There are certain things I will miss about Nejime:
The scenery at Ohama as you look over Kinko Bay.
My long runs over the mountain.
The sound of the cicadas in the summer evening.
The hot water of the onsen, Neppi-kan, in the midst of Winter.
A cold beer with the neighbours, the Torigoes.
The laughter of the most innocent children in the world at the smaller shougakkous. If I could live my childhood again, I would take Namerigawa or Noborio Shougakkou over anywhere else. To misquote George Orwell,
'If there is any hope for Japan, it lies in the children'
But I am under no illusions here. My position in Nejime is untenable, temporary, and essentially, ridiculous. I have not been 'welcomed' in any but the most superficial way. Japanese inaka society is so insular, racist and and ignorant that I could never be at home here even were it financially or legally viable.
For a while I was convinced that it was only the yakuba that was the source of evil, that outside its parasitical and unnecessary bureacracy some kind of real culture marched on, separate and somehow opposed to the absurdity of the paperwork and tatamae that the town hall generates. I thought I could catch glimpses of this in the chanting of the omikoshi priests, the shochu comraderie, the kindness of the obasans, the timelessness of the fishing boats. But I don't believe that anymore. The local people put up with and perpertuate the gomi system, the insidious neighbourhood meeting network, the absurd PTA meetings, the Orwellian public announcements and chimes. They are happy to send their kids to the soul destroying junior high school, bow to people in the town hall, lie to me constantly, bribe the mayor to join the public service, and stay off the beach in the hottest weeks of the year because 'swimming season' has officially closed.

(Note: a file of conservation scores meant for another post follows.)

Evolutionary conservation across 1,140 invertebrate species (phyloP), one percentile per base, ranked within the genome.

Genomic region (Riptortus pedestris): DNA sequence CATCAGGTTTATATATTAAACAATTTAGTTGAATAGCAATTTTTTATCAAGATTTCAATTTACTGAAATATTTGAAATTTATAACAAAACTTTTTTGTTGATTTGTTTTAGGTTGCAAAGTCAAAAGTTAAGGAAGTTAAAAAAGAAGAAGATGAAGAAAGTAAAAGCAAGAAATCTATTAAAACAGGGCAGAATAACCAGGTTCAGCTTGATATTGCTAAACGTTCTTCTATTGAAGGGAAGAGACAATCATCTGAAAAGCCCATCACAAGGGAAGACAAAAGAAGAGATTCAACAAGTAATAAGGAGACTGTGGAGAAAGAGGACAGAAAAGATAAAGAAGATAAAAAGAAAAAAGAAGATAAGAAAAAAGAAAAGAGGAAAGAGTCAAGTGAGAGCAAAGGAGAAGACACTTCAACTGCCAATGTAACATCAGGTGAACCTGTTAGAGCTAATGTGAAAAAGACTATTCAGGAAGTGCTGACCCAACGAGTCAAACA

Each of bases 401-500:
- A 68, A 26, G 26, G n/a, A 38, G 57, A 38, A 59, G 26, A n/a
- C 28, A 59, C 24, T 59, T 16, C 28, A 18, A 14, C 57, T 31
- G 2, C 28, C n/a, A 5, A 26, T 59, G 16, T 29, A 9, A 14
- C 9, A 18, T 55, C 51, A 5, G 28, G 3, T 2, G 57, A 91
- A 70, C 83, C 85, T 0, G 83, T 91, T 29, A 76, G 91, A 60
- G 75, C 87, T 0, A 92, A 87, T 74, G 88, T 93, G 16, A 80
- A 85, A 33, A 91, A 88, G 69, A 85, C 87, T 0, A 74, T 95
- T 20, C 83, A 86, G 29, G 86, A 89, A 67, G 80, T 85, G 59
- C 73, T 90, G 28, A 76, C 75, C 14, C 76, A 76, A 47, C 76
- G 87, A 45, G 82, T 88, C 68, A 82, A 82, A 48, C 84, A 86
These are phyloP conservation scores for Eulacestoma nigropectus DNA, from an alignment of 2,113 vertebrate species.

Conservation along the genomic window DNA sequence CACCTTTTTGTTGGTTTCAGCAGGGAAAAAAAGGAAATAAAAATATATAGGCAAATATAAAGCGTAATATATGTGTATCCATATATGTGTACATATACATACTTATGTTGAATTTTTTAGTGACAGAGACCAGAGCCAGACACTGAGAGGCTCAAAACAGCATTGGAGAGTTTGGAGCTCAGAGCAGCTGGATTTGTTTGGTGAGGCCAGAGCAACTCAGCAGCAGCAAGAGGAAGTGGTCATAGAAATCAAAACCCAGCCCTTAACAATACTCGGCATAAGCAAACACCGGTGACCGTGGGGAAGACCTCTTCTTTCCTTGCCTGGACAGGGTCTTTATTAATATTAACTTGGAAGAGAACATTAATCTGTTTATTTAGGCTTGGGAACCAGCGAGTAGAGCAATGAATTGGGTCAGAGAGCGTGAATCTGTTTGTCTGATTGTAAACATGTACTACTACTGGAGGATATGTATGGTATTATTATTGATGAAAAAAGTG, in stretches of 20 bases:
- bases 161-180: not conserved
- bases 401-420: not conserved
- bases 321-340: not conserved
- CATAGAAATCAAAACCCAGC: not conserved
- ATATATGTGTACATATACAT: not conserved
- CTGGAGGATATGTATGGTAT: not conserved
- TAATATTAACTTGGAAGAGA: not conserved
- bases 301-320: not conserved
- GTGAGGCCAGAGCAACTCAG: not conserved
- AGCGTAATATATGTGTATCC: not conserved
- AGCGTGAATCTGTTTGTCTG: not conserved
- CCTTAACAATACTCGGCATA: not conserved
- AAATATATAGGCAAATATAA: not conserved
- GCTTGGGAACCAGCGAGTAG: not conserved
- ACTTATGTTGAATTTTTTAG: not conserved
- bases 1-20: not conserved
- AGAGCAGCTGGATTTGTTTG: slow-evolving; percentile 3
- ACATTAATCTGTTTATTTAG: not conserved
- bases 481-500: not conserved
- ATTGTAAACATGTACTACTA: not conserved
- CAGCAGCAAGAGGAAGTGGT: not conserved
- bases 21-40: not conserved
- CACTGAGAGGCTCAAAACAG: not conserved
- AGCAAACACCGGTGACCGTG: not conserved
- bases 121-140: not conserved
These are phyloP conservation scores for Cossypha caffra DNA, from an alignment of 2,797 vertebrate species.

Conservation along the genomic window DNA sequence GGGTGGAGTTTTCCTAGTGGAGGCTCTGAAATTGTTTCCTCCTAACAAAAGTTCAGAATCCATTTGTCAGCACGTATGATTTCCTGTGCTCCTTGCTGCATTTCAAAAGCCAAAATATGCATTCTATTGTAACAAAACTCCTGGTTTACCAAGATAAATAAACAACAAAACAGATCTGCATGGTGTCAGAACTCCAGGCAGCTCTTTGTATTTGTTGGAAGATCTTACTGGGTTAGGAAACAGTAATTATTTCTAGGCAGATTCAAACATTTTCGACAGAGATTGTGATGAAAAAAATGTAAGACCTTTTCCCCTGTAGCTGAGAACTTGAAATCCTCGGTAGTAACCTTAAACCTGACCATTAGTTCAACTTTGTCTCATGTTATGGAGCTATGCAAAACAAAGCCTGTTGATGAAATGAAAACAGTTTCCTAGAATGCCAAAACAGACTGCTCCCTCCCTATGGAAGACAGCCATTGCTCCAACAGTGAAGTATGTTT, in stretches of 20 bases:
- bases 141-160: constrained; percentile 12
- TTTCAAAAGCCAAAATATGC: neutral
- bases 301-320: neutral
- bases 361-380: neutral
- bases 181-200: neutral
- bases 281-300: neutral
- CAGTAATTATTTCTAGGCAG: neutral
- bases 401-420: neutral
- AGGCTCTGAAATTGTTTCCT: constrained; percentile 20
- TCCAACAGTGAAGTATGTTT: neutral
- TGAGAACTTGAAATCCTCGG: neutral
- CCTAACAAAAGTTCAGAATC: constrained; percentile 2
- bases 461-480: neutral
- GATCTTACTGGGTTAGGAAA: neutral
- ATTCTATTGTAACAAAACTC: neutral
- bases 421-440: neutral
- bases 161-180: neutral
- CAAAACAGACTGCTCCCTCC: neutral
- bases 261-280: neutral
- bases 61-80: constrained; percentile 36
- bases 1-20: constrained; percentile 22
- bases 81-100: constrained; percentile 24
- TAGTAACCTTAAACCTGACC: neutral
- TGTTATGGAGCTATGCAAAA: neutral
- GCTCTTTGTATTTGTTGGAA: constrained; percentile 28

I cannot live in such a morally bankrupt, hypocritical society and stay true to myself.
So I have no regrets in leaving Nejime. I will take on the rudeness, filth and lies of Sydney one more time.